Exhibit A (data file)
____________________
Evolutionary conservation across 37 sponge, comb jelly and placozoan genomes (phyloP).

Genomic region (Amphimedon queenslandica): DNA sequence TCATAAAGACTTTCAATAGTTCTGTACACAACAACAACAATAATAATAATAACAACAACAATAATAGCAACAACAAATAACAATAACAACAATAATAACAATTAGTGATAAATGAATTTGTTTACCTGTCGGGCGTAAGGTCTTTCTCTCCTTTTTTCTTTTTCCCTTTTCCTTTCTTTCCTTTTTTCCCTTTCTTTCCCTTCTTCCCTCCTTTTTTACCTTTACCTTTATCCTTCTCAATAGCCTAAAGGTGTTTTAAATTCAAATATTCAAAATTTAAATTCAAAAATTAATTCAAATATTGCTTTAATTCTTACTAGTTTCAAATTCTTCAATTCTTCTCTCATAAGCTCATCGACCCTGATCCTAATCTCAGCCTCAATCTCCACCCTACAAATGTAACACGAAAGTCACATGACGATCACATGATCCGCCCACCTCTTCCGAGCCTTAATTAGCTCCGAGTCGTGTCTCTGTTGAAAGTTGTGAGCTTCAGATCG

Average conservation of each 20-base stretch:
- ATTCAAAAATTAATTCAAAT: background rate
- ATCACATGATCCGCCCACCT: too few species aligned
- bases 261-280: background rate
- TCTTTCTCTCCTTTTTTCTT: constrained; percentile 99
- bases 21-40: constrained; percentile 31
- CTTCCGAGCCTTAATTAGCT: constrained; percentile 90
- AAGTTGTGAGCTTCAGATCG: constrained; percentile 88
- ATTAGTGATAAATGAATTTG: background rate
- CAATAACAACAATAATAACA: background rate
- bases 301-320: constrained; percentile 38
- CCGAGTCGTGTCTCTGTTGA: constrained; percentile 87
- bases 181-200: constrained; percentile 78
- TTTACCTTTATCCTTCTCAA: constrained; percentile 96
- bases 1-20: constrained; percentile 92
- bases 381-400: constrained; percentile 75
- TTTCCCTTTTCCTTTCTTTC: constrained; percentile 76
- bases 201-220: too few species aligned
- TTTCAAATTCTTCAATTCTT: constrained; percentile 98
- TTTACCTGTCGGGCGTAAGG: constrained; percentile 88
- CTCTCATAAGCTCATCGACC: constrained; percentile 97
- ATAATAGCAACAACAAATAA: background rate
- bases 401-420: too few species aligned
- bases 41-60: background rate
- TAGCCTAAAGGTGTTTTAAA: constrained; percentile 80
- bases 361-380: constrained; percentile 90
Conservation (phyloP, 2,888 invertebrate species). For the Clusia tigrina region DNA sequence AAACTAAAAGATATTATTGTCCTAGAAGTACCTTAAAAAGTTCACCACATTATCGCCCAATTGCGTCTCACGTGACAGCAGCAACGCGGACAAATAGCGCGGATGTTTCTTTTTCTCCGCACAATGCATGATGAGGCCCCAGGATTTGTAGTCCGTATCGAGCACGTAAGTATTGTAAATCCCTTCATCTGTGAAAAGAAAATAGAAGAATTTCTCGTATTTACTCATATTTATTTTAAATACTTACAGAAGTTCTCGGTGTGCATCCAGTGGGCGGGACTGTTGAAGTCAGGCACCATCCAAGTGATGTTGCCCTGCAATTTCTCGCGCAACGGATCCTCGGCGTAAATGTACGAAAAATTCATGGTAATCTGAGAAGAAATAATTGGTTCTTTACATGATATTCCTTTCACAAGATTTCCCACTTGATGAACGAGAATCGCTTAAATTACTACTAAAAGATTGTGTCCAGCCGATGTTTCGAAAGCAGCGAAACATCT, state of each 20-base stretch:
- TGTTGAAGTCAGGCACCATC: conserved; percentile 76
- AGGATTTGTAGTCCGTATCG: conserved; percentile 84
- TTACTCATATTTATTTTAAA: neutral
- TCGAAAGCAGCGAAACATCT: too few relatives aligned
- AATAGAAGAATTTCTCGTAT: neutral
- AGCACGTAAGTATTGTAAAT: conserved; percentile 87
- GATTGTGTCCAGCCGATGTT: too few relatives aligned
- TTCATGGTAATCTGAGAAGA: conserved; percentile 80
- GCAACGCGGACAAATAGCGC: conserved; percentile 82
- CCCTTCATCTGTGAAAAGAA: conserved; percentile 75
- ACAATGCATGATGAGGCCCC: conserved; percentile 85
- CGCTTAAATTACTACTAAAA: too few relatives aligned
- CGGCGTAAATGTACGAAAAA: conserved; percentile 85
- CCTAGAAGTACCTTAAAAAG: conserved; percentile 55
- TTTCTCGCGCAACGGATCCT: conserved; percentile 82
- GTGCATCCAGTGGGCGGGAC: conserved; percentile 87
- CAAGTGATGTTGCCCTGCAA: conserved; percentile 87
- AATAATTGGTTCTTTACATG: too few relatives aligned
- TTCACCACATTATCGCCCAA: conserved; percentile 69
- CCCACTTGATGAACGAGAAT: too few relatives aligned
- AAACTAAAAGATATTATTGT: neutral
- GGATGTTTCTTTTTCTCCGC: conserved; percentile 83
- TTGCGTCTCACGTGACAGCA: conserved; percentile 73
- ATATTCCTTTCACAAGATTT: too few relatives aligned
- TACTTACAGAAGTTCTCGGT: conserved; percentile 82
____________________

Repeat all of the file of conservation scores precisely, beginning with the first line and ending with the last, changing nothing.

Evolutionary conservation across 37 sponge, comb jelly and placozoan genomes (phyloP).

Genomic region (Amphimedon queenslandica): DNA sequence TCATAAAGACTTTCAATAGTTCTGTACACAACAACAACAATAATAATAATAACAACAACAATAATAGCAACAACAAATAACAATAACAACAATAATAACAATTAGTGATAAATGAATTTGTTTACCTGTCGGGCGTAAGGTCTTTCTCTCCTTTTTTCTTTTTCCCTTTTCCTTTCTTTCCTTTTTTCCCTTTCTTTCCCTTCTTCCCTCCTTTTTTACCTTTACCTTTATCCTTCTCAATAGCCTAAAGGTGTTTTAAATTCAAATATTCAAAATTTAAATTCAAAAATTAATTCAAATATTGCTTTAATTCTTACTAGTTTCAAATTCTTCAATTCTTCTCTCATAAGCTCATCGACCCTGATCCTAATCTCAGCCTCAATCTCCACCCTACAAATGTAACACGAAAGTCACATGACGATCACATGATCCGCCCACCTCTTCCGAGCCTTAATTAGCTCCGAGTCGTGTCTCTGTTGAAAGTTGTGAGCTTCAGATCG

Average conservation of each 20-base stretch:
- ATTCAAAAATTAATTCAAAT: background rate
- ATCACATGATCCGCCCACCT: too few species aligned
- bases 261-280: background rate
- TCTTTCTCTCCTTTTTTCTT: constrained; percentile 99
- bases 21-40: constrained; percentile 31
- CTTCCGAGCCTTAATTAGCT: constrained; percentile 90
- AAGTTGTGAGCTTCAGATCG: constrained; percentile 88
- ATTAGTGATAAATGAATTTG: background rate
- CAATAACAACAATAATAACA: background rate
- bases 301-320: constrained; percentile 38
- CCGAGTCGTGTCTCTGTTGA: constrained; percentile 87
- bases 181-200: constrained; percentile 78
- TTTACCTTTATCCTTCTCAA: constrained; percentile 96
- bases 1-20: constrained; percentile 92
- bases 381-400: constrained; percentile 75
- TTTCCCTTTTCCTTTCTTTC: constrained; percentile 76
- bases 201-220: too few species aligned
- TTTCAAATTCTTCAATTCTT: constrained; percentile 98
- TTTACCTGTCGGGCGTAAGG: constrained; percentile 88
- CTCTCATAAGCTCATCGACC: constrained; percentile 97
- ATAATAGCAACAACAAATAA: background rate
- bases 401-420: too few species aligned
- bases 41-60: background rate
- TAGCCTAAAGGTGTTTTAAA: constrained; percentile 80
- bases 361-380: constrained; percentile 90
Conservation (phyloP, 2,888 invertebrate species). For the Clusia tigrina region DNA sequence AAACTAAAAGATATTATTGTCCTAGAAGTACCTTAAAAAGTTCACCACATTATCGCCCAATTGCGTCTCACGTGACAGCAGCAACGCGGACAAATAGCGCGGATGTTTCTTTTTCTCCGCACAATGCATGATGAGGCCCCAGGATTTGTAGTCCGTATCGAGCACGTAAGTATTGTAAATCCCTTCATCTGTGAAAAGAAAATAGAAGAATTTCTCGTATTTACTCATATTTATTTTAAATACTTACAGAAGTTCTCGGTGTGCATCCAGTGGGCGGGACTGTTGAAGTCAGGCACCATCCAAGTGATGTTGCCCTGCAATTTCTCGCGCAACGGATCCTCGGCGTAAATGTACGAAAAATTCATGGTAATCTGAGAAGAAATAATTGGTTCTTTACATGATATTCCTTTCACAAGATTTCCCACTTGATGAACGAGAATCGCTTAAATTACTACTAAAAGATTGTGTCCAGCCGATGTTTCGAAAGCAGCGAAACATCT, state of each 20-base stretch:
- TGTTGAAGTCAGGCACCATC: conserved; percentile 76
- AGGATTTGTAGTCCGTATCG: conserved; percentile 84
- TTACTCATATTTATTTTAAA: neutral
- TCGAAAGCAGCGAAACATCT: too few relatives aligned
- AATAGAAGAATTTCTCGTAT: neutral
- AGCACGTAAGTATTGTAAAT: conserved; percentile 87
- GATTGTGTCCAGCCGATGTT: too few relatives aligned
- TTCATGGTAATCTGAGAAGA: conserved; percentile 80
- GCAACGCGGACAAATAGCGC: conserved; percentile 82
- CCCTTCATCTGTGAAAAGAA: conserved; percentile 75
- ACAATGCATGATGAGGCCCC: conserved; percentile 85
- CGCTTAAATTACTACTAAAA: too few relatives aligned
- CGGCGTAAATGTACGAAAAA: conserved; percentile 85
- CCTAGAAGTACCTTAAAAAG: conserved; percentile 55
- TTTCTCGCGCAACGGATCCT: conserved; percentile 82
- GTGCATCCAGTGGGCGGGAC: conserved; percentile 87
- CAAGTGATGTTGCCCTGCAA: conserved; percentile 87
- AATAATTGGTTCTTTACATG: too few relatives aligned
- TTCACCACATTATCGCCCAA: conserved; percentile 69
- CCCACTTGATGAACGAGAAT: too few relatives aligned
- AAACTAAAAGATATTATTGT: neutral
- GGATGTTTCTTTTTCTCCGC: conserved; percentile 83
- TTGCGTCTCACGTGACAGCA: conserved; percentile 73
- ATATTCCTTTCACAAGATTT: too few relatives aligned
- TACTTACAGAAGTTCTCGGT: conserved; percentile 82